If you do not know me (I mean, really know me) then there is something you need to understand before you read this blog: I value the truth above everything else... except a good laugh. A good laugh will almost always beat the truth as far as I’m concerned. Everything you read on this blog will be true, somewhat true, or something I made up in an effort to get a laugh. Sometimes I will go on a rant that I don’t really mean (or only kind of mean). Sometimes I will mean what I write only to completely change my mind a year, month, or day later. Such is life. By reading this blog you agree not to get offended by anything I write (or, at the very least, you agree not to tell me or anyone else that you are offended). It is worth noting that my employer does not endorse my blog (or even read it, to tell you the truth). The Wife also does not endorse my blog (though she will read it from time to time). I am not paid to write this... it’s just my way of giving back to the community. I have, and will, touch on a wide range of subjects and will give my opinion on these subjects. Again, most of what I say is for laughs but every now and then I will say what I really think and feel (see my views on Westboro Baptist Cult). How will you know when I’m serious and when I’m trying to get a laugh? You’ll know. And if you don’t know, well... maybe this isn’t the best thing for you to be reading. So, sit back, read and enjoy. Leave comments if you want and don’t be afraid to publicly follow me.

Wednesday, January 30, 2013


Know Your Medal of Honor Recipients:

Private Harry Kline (US Army) received his Medal of Honor for his actions on April 6, 1865, at Sailors Creek, Virginia. His citation reads:

Capture of battle flag.

Private Charles H. Kloth (US Army) received his Medal of Honor for his actions on May 22, 1863, at Vicksburg, Mississippi. His citation reads:

Carried with others by hand a cannon up to and fired it through an embrasure of the enemy's works.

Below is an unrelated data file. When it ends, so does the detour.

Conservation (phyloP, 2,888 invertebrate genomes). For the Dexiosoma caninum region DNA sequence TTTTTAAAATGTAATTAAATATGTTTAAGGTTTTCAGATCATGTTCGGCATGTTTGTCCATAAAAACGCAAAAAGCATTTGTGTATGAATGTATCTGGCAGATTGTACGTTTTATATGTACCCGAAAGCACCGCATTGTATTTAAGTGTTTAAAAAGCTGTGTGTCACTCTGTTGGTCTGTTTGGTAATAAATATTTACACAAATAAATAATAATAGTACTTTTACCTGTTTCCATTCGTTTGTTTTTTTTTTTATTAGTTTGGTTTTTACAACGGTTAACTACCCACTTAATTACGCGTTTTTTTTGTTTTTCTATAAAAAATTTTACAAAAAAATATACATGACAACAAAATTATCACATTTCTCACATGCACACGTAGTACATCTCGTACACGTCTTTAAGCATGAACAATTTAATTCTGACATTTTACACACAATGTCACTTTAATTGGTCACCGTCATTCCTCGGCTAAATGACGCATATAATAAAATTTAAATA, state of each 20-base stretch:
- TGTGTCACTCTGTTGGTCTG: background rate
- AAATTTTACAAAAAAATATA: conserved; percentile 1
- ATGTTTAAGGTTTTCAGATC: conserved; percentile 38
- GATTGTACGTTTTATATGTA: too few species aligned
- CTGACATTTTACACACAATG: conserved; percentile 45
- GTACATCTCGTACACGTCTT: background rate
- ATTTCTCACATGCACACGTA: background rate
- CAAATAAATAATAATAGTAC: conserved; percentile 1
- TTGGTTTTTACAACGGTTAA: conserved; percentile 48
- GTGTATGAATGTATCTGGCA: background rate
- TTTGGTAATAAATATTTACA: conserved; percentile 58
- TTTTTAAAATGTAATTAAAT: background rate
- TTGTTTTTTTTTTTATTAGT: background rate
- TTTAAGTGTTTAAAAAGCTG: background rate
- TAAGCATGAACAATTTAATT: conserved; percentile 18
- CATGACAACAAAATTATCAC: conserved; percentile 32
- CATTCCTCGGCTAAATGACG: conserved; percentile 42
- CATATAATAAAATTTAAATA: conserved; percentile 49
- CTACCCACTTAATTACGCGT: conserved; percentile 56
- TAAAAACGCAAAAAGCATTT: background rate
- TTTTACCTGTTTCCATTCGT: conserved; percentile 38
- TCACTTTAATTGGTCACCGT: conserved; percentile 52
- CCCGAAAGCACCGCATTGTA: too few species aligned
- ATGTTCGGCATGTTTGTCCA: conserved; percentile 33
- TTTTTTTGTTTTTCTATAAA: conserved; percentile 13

Private Albert Knaak (US Army) received his Medal of Honor for his actions from August to October 1868, in Arizona. His citation reads:

Bravery in scouts and actions against Indians.

We’d like to take a couple of minutes here to wish our very good friend (and 2011 & 2012 I’m just sayin… Fan of the Year) Ashley a very Happy Birthday! We trust that Cory and the girls (or, at least the girls) will make this a great birthday!

Tuesday, January 29, 2013

Picture Time

Know Your Medal of Honor Recipients:

Second Lieutenant Gerry H. Kisters (US Army) received his Medal of Honor for his actions on July 31, 1943, near Gagliano, Sicily. His citation reads:

On 31 July 1943, near Gagliano, Sicily, a detachment of 1 officer and 9 enlisted men, including Sgt. Kisters, advancing ahead of the leading elements of U.S. troops to fill a large crater in the only available vehicle route through Gagliano, was taken under fire by 2 enemy machineguns. Sgt. Kisters and the officer, unaided and in the face of intense small arms fire, advanced on the nearest machinegun emplacement and succeeded in capturing the gun and its crew of 4. Although the greater part of the remaining small arms fire was now directed on the captured machinegun position, Sgt. Kisters voluntarily advanced alone toward the second gun emplacement. While creeping forward, he was struck 5 times by enemy bullets, receiving wounds in both legs and his right arm. Despite the wounds, he continued to advance on the enemy, and captured the second machinegun after killing 3 of its crew and forcing the fourth member to flee. The courage of this soldier and his unhesitating willingness to sacrifice his life, if necessary, served as an inspiration to the command.

Sergeant George K. Kitchen (US Army) received his Medal of Honor for his actions on September 9, 1874, at Upper Wichita, Texas. His citation reads:

Gallantry in action.

Chief Carpenter’s Mate Robert Klein (US Navy) received his Medal of Honor for his actions on January 25, 1904, on board the USS Raleigh. His citation reads:

Serving on board the U.S.S. Raleigh, for heroism in rescuing shipmates overcome in double bottoms by fumes of turpentine, 25 January 1904.

Sonny was a little under the weather last week, so I'll forgive him for not realizing that Ozzie Smith is the greatest St. Louis Cardinal since Stan "The Man" Musial. I'm sure that's something the rest of us can all agree on.

Picture Tuesday
Look... It's a Mary Ruth-Go-Round

Susie and Mary Ruth at the park

Daniel was at the park, too...

I remember Granny would bring me and Louis to this same park and we would play with this toy... good to see Mary Ruth likes it too

Here is Susie moving a gumball so The Wife wouldn't step on it and break her foot...

Happy Susie

MR just hanging out

The kids hanging out in my chair waiting for mommy to get home